About the artist:
I was born in New York City in 1950, and raised on Long Island. In 1974 I received a degree in architecture from Ohio University. For many years I practiced architecture as well as painted before I was able to devote all of my energy towards painting. I feel very grateful that painting continues to fascinate me and provides new ways to stretch and grow. It has been a constant companion and certainly my major mode of expression throughout the years. Years ago I chose to focus on landscapes because I have always felt a tremendous affinity toward them. As a child, growing up in New York I was always trying to escape to a park. There among trees and grass I could be alone and feel myself relax and breathe more fully. As I grow older, I came to understand this affinity as a spiritual one. To me color is the highest and most subjective element of painting, but the real subject matter of my work is its emotional content. I try and locate an intense feeling about something, whether it is the physical dynamics of a particular location or the juxtaposition of colors or the light. Then I explore it further on canvas and journey with it, trying to understand more fully what the feeling is about, in a formal context. That is when the painting really starts. My painting is not about the formal elements of which it is comprised, nor the subject mafter of the landscape, but about something more spiritual. A successfully executed painting must reach further-beyond the abstract or representational-into an intimate spirituality brought about by an individual way of seeing things. In that unique expression is something that relates to the "human experience," despite the passage of time. it is why we can look at a hundred-year-old painting and say"yes, I know this". This has nothing to do with trends or commercialism and everylhing to do with art. As for the process and relationship between artist and painting I am often reminded of what Elmer Bischoff said. "You have to bring off a fusion of your interest both in the subject and in the painting. Its like walking on a tightrope ... the paint on canvas plays a double role-one of an alive, sensual thing in itself, and the other conveying a response to the subject. Between the two is the tightrope.' I like the fact that I need to feel that tension. I feed information onto the canvas until a dialogue begins. Listening becomes paramount, because then I can discover what the painting needs in order for it to blossom. Another balance and tension I seek is between the landscape imagery and my emotions. That kind of tension and edge keeps me coming back to paint again and again. The biggest shift I have felt lately in my work has been one of orientation. I have come to understand this in two ways. First, that I am not apart from nature as I express its essence or spirit through my interpretation of a particular landscape. Instead, I feel that I am part of nature-seeking to express myself more clearly and openly. Somehow this seemingly simple realization opens me up to the painting because it is more emotional and less analytical. Second, instead of looking at a particular "scene", I see the landscape as made up of elements. I manipulate them so that the components of landscape become my vehicle for expression. This realization frees me up to get closer, to open up more to the painting. In a sense it even gets the landscape out of the way of expression, while retaining its essence. At times it seems as though l'm attributing human characteristics to landscape elements. All of this is toward the end of expressing my feelings about something in my present life. This new articulation has given me greater force and freedom in my work, Whether l'm working on a large canvas that at times seems to approach color field painting or a small oil on wood panel, the content remains the same. This is the latest part of the journey I feel myself embarking upon.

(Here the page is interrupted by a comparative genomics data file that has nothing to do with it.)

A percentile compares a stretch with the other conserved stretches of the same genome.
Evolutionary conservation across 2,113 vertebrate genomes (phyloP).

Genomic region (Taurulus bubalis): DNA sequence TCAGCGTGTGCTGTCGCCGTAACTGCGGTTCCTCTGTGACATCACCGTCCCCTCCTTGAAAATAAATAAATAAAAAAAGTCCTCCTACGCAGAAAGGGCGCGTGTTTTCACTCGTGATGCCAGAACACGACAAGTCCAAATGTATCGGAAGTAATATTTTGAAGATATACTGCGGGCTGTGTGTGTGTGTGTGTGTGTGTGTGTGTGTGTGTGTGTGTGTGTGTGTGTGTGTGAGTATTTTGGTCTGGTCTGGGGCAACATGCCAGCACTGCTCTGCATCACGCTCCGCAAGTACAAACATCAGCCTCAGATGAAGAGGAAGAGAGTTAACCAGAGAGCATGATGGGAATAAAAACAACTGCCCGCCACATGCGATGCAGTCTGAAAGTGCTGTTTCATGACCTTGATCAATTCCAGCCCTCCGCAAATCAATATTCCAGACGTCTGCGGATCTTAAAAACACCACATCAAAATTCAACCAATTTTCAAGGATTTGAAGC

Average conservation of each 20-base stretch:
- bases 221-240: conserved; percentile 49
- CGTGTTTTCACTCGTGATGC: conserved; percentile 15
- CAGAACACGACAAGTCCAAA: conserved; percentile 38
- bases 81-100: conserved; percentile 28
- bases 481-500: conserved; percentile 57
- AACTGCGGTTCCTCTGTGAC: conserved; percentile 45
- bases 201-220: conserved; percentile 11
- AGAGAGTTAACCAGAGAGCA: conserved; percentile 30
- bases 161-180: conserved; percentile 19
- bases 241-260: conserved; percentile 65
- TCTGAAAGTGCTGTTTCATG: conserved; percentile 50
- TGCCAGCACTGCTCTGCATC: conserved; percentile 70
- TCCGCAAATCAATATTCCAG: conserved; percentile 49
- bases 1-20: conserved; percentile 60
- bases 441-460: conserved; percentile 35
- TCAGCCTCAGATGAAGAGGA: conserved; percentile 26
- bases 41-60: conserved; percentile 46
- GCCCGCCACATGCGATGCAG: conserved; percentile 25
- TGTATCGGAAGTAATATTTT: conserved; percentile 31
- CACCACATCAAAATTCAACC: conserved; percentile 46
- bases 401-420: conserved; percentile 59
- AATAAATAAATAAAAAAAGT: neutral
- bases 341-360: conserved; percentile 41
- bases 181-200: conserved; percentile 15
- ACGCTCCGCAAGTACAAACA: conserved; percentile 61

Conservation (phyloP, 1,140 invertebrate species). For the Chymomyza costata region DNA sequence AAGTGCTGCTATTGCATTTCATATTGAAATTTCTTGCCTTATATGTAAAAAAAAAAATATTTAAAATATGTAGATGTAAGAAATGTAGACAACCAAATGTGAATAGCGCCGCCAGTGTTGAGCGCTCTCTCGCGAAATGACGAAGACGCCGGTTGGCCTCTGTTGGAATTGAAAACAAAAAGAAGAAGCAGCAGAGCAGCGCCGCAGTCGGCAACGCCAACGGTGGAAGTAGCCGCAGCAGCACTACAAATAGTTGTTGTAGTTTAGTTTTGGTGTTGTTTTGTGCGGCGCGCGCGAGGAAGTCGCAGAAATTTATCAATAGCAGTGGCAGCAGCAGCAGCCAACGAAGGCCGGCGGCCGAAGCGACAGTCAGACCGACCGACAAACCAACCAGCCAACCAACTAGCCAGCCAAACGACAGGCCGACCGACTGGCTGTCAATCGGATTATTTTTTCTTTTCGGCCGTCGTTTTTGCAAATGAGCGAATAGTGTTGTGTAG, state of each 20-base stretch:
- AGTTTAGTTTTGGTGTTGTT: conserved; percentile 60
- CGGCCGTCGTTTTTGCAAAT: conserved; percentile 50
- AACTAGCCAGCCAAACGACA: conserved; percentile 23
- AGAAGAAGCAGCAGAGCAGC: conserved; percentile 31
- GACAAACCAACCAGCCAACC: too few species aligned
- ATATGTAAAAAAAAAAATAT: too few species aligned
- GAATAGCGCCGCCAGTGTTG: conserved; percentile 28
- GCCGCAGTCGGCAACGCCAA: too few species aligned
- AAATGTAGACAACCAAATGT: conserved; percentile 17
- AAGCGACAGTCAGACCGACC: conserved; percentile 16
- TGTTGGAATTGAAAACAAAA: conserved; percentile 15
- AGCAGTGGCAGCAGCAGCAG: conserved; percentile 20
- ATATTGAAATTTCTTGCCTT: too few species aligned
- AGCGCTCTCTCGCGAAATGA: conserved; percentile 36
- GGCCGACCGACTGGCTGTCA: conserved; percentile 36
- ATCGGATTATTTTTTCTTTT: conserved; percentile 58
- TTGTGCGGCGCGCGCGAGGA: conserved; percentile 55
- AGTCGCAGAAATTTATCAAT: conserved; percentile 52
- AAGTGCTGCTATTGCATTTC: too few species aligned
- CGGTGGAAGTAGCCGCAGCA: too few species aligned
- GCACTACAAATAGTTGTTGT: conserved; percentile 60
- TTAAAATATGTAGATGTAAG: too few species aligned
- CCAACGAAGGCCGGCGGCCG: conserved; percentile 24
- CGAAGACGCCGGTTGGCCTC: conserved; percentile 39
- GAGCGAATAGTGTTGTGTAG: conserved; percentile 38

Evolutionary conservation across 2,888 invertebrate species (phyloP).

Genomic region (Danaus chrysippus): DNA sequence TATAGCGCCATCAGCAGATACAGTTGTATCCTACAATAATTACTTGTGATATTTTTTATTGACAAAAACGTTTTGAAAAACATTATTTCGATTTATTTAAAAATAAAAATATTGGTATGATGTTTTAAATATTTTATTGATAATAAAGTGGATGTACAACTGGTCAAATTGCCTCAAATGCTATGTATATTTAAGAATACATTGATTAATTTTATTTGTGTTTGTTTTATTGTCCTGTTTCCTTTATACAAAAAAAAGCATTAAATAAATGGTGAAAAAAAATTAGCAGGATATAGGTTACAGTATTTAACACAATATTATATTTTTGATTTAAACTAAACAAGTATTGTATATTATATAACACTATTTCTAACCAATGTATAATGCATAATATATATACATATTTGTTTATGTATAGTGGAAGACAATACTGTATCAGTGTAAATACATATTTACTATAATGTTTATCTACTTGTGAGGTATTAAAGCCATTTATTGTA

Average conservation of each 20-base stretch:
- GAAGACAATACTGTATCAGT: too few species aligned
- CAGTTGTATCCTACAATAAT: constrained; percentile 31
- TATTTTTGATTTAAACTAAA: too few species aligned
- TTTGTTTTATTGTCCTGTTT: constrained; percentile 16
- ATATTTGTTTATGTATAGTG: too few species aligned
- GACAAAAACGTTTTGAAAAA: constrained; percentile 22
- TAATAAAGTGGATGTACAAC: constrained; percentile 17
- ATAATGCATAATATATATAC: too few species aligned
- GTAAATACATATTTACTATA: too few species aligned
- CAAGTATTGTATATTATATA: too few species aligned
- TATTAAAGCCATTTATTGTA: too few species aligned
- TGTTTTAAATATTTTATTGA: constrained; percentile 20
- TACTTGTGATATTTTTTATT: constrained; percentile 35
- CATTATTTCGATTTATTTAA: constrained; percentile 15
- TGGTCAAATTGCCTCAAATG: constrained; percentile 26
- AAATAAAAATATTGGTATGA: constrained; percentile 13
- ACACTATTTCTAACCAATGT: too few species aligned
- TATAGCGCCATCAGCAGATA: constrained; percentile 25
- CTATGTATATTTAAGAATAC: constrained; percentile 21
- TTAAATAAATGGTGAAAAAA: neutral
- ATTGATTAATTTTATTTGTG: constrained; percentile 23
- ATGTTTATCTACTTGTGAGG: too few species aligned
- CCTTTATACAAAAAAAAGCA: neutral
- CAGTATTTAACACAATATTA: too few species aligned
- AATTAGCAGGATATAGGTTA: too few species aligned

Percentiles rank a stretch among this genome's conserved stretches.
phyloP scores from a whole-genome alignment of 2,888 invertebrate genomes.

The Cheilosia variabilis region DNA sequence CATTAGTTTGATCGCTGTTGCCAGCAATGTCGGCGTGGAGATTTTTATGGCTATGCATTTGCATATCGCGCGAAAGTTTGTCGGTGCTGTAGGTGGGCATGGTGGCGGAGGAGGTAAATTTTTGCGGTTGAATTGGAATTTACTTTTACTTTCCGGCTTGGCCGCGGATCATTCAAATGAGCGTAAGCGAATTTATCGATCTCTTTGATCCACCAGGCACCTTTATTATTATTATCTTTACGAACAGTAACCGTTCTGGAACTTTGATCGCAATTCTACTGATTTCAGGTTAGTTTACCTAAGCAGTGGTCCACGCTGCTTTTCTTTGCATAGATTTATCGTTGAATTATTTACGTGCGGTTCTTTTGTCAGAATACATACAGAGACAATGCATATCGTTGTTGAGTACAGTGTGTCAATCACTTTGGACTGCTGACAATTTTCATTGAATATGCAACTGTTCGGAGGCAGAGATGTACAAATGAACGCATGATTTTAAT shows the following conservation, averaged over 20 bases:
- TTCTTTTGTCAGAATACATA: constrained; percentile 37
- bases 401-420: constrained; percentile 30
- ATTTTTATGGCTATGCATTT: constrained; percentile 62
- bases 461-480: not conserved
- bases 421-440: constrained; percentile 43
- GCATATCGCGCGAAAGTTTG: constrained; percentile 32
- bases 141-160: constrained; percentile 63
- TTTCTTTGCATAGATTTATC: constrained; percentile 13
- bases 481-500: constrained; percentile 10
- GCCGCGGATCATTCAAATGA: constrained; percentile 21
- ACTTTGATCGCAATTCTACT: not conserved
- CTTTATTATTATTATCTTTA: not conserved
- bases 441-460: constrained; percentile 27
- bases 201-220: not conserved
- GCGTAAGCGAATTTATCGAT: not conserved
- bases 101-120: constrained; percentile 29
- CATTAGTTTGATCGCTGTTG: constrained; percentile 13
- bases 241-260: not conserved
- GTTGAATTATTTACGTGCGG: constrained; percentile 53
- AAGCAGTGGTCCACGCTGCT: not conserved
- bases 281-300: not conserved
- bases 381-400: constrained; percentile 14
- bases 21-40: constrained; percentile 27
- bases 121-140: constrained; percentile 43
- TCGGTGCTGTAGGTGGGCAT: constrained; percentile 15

I was born in New York City in 1950, and raised on Long Island. In 1974 I received a degree in architecture from Ohio University. For many years I practiced architecture as well as painted before I was able to devote all of my energy towards